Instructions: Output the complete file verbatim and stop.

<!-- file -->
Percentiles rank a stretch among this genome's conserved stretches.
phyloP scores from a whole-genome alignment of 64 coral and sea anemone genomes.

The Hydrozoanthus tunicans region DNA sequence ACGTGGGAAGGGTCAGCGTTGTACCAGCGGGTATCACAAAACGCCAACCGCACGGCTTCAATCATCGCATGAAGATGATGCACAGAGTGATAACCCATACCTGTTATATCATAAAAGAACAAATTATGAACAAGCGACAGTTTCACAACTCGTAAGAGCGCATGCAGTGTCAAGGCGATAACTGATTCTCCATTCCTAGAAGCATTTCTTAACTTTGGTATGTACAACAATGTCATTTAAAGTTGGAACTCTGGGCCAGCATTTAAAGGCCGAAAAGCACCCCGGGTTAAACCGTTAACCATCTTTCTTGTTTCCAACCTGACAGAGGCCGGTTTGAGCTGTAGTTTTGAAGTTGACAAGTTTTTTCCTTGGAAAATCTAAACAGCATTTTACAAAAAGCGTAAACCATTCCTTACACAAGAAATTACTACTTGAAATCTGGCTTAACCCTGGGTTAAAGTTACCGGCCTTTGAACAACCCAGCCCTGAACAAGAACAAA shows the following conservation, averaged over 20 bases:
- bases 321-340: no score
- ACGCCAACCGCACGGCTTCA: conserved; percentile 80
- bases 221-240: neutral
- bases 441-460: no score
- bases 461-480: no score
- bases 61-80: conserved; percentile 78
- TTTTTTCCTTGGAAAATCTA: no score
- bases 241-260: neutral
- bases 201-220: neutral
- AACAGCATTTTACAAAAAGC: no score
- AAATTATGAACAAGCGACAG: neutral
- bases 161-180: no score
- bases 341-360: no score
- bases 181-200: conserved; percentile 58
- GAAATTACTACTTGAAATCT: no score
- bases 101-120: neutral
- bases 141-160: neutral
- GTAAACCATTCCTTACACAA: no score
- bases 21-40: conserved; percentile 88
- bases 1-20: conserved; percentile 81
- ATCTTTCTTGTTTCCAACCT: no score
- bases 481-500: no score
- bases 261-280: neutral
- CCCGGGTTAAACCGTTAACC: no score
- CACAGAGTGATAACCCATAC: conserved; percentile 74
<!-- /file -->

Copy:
Percentiles rank a stretch among this genome's conserved stretches.
phyloP scores from a whole-genome alignment of 64 coral and sea anemone genomes.

The Hydrozoanthus tunicans region DNA sequence ACGTGGGAAGGGTCAGCGTTGTACCAGCGGGTATCACAAAACGCCAACCGCACGGCTTCAATCATCGCATGAAGATGATGCACAGAGTGATAACCCATACCTGTTATATCATAAAAGAACAAATTATGAACAAGCGACAGTTTCACAACTCGTAAGAGCGCATGCAGTGTCAAGGCGATAACTGATTCTCCATTCCTAGAAGCATTTCTTAACTTTGGTATGTACAACAATGTCATTTAAAGTTGGAACTCTGGGCCAGCATTTAAAGGCCGAAAAGCACCCCGGGTTAAACCGTTAACCATCTTTCTTGTTTCCAACCTGACAGAGGCCGGTTTGAGCTGTAGTTTTGAAGTTGACAAGTTTTTTCCTTGGAAAATCTAAACAGCATTTTACAAAAAGCGTAAACCATTCCTTACACAAGAAATTACTACTTGAAATCTGGCTTAACCCTGGGTTAAAGTTACCGGCCTTTGAACAACCCAGCCCTGAACAAGAACAAA shows the following conservation, averaged over 20 bases:
- bases 321-340: no score
- ACGCCAACCGCACGGCTTCA: conserved; percentile 80
- bases 221-240: neutral
- bases 441-460: no score
- bases 461-480: no score
- bases 61-80: conserved; percentile 78
- TTTTTTCCTTGGAAAATCTA: no score
- bases 241-260: neutral
- bases 201-220: neutral
- AACAGCATTTTACAAAAAGC: no score
- AAATTATGAACAAGCGACAG: neutral
- bases 161-180: no score
- bases 341-360: no score
- bases 181-200: conserved; percentile 58
- GAAATTACTACTTGAAATCT: no score
- bases 101-120: neutral
- bases 141-160: neutral
- GTAAACCATTCCTTACACAA: no score
- bases 21-40: conserved; percentile 88
- bases 1-20: conserved; percentile 81
- ATCTTTCTTGTTTCCAACCT: no score
- bases 481-500: no score
- bases 261-280: neutral
- CCCGGGTTAAACCGTTAACC: no score
- CACAGAGTGATAACCCATAC: conserved; percentile 74